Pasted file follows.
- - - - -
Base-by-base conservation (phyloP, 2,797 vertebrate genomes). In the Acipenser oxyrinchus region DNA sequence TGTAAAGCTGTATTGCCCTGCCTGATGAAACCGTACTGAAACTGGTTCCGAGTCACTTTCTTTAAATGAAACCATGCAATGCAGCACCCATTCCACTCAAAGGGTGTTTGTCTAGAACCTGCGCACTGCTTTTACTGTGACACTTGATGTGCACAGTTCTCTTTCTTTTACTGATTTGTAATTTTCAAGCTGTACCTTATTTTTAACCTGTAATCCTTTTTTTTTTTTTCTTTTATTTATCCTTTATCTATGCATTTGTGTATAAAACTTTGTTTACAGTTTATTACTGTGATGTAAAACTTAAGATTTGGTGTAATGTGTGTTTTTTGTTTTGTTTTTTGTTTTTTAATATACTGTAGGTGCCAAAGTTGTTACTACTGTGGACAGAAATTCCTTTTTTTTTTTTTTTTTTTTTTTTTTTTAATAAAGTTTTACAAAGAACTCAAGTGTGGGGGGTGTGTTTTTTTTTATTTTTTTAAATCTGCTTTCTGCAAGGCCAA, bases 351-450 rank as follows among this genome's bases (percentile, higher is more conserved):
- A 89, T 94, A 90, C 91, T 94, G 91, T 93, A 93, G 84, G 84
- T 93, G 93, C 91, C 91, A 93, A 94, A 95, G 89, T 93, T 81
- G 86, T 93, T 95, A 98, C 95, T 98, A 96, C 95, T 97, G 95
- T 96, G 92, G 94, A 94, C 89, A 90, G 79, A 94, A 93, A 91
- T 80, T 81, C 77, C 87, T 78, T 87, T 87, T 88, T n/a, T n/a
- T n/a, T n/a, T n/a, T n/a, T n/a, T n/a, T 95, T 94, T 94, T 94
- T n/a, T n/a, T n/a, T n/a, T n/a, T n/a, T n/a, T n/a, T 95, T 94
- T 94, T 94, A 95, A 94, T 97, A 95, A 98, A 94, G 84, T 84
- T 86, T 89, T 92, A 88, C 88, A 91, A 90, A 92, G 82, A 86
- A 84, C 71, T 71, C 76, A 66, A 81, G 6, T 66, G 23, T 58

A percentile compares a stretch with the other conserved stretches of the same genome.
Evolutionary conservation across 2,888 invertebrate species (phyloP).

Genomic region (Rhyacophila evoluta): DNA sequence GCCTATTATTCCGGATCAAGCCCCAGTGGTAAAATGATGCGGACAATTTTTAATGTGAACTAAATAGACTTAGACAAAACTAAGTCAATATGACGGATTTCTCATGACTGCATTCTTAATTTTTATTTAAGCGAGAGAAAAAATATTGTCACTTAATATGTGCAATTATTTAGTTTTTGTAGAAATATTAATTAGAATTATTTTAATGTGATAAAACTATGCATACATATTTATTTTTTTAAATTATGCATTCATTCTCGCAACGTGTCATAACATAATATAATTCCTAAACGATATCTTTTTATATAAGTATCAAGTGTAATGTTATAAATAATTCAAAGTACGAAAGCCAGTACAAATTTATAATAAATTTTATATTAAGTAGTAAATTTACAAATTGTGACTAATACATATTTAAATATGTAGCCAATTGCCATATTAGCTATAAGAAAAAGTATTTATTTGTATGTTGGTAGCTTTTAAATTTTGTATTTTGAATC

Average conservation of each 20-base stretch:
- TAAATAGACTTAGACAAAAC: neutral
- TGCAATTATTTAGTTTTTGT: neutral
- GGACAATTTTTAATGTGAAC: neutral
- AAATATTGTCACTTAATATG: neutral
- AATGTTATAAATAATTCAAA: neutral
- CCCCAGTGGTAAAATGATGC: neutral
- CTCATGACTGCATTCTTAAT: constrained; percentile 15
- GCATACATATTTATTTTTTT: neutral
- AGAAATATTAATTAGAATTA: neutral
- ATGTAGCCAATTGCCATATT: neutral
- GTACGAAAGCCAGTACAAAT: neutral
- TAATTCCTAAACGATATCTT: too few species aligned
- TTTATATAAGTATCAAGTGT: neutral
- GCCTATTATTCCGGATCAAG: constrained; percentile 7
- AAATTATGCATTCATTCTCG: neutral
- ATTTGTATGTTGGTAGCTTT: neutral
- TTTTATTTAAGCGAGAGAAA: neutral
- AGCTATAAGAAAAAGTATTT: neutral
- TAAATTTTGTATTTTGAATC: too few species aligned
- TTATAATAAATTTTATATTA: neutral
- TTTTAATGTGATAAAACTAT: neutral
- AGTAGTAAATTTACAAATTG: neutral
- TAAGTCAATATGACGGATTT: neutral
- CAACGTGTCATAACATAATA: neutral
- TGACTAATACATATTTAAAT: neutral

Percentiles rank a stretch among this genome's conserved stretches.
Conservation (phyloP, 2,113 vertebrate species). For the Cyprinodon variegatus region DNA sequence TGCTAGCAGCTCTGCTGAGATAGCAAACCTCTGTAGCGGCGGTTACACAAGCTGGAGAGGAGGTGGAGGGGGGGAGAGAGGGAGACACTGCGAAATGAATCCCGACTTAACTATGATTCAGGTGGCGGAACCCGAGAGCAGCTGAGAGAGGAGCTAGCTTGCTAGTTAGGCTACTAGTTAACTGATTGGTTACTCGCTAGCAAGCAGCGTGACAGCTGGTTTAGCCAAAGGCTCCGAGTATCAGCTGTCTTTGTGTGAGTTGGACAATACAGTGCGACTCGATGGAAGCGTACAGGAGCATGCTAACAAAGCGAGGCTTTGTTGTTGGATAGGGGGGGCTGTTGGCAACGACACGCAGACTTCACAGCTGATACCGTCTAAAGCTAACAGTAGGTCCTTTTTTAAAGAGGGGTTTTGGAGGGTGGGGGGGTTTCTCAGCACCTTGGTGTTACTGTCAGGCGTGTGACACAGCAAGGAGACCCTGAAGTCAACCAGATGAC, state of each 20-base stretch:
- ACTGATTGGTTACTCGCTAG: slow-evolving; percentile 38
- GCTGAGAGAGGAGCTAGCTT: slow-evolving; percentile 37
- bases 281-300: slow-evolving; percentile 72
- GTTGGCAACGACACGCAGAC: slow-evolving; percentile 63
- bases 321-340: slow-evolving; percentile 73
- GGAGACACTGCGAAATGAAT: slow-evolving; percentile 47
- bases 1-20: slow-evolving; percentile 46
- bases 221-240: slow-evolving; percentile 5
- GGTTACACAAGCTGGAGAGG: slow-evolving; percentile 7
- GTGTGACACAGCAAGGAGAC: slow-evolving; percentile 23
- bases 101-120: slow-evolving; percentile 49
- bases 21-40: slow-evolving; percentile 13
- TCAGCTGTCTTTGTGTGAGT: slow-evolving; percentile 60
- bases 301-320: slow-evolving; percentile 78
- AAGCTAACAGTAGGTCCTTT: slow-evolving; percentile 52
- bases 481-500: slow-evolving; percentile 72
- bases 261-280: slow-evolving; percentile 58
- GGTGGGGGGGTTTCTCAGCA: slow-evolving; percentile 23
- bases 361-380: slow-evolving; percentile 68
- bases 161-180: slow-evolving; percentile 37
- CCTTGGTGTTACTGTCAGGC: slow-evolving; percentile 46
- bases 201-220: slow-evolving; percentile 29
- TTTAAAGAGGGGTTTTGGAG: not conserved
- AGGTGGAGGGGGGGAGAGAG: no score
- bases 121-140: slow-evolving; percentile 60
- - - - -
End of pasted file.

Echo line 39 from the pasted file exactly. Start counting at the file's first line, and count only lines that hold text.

- CAACGTGTCATAACATAATA: neutral